After an international break that seemed to last an age, the Weekend Review is back to round up this weekend’s Premier League action!
The weekend’s big clash remains in the news, but sadly not for the football that was on view. All the actual game revealed was that even a manager as revered as Alex Ferguson can get his selection wrong and that while Ryan Giggs won’t duck a confrontation outside a restaurant, he will duck when asked to stand in a wall.
The net result is that Manchester City now sit atop the Premiership following a comprehensive dismantling of Aston Villa. James Milner’s strike against his former club was the pick of the goals, but his non-existent celebration brings up an old subject; it’s all well and good – and decidedly pleasant – to not celebrate a goal when visiting a ground you used to play at, but shouldn’t you share a moment of joy with the fans of the club who now pay your wages?
Milner is ever the model pro, so perhaps it’s best to leave it alone when the contrasting actions of Emmanuel Adebayor in the same stadium are recalled. But isn’t there a middle ground?
Sturridge: Now seems to be the best Nike T90 Laser IV wearer in the Premier League.
Chelsea kept up the pace with a straightforward victory over Everton, Daniel Sturridge cementing the view that he is probably fast becoming their main striker. Andre Villas-Boas’ quiet revolution gathers momentum each passing week.
Stoke’s good season continues, a 2-0 win over struggling Fulham secured thanks to Jon Walters and Rory Delap. While Tony Pulis starts to entertain notions of a good top-half finish and a long European campaign, Martin Jol will no doubt be reminded that Fulham once had such lofty experiences of their own.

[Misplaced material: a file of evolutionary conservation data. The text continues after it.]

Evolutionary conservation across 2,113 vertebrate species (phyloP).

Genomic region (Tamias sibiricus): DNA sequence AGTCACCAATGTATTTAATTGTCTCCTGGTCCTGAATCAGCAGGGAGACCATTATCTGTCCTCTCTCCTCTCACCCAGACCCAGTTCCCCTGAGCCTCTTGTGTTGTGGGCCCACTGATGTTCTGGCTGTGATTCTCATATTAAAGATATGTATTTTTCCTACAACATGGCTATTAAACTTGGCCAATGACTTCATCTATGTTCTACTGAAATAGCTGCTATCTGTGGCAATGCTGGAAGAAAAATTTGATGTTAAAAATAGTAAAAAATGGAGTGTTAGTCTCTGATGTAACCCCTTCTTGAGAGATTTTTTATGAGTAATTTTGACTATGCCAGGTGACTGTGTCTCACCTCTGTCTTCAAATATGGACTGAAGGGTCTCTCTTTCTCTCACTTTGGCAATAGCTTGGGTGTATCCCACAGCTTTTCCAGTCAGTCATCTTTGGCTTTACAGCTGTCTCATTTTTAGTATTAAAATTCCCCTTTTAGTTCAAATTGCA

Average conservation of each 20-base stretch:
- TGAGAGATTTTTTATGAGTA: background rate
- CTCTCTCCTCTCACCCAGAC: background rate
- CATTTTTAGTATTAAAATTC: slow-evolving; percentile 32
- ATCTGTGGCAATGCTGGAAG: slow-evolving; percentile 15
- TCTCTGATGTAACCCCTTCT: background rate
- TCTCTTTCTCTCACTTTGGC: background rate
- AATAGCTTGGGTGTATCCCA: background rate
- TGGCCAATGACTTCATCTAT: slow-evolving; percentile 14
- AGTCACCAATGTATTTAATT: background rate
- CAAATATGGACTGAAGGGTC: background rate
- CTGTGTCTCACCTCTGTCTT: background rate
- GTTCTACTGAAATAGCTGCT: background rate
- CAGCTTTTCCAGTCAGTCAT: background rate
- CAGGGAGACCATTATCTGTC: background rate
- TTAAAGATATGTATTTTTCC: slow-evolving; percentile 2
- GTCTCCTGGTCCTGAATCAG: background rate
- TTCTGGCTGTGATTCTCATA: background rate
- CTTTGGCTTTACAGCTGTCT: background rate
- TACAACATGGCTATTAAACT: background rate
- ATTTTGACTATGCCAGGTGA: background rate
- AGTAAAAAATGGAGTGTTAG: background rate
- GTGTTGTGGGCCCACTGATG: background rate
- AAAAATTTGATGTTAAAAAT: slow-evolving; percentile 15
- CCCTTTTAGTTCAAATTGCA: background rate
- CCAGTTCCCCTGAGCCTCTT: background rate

On Sunday, Arsenal beat Sunderland thanks to Robin van Persie’s super free-kick; the Gunners captain saw what Seb Larssen came up with to equalise his first-minute goal and decided he could match it.
Lee Cattermole deserves special mention for keeping the scores level at 1-1 by somehow picking out a human body when a gaping goal was at his mercy before half-time.
Newcastle’s brilliant unbeaten start to the season was preserved by Shola Ameobi. The occasional striker hit a stunning shot across Brad Freidel with four minutes remaining to grab a point in an entertaining match.
Spurs had overcome their hideous away kit to twice lead, first when Adebayor was felled by Steven Taylor for Rafael van der Vaart to score from the spot, and, once again when sub Jermain Defoe did what he can only do – get his head down and shoot.
If he’d not repeated the habit with a minute left, and instead looked up he would have had a choice of two unmarked team-mates better placed. Still, it’s a striker’s instinct, apparently. Surely it should also be a striker’s instinct to know when to pull the trigger and when to set up a colleague for a tap in?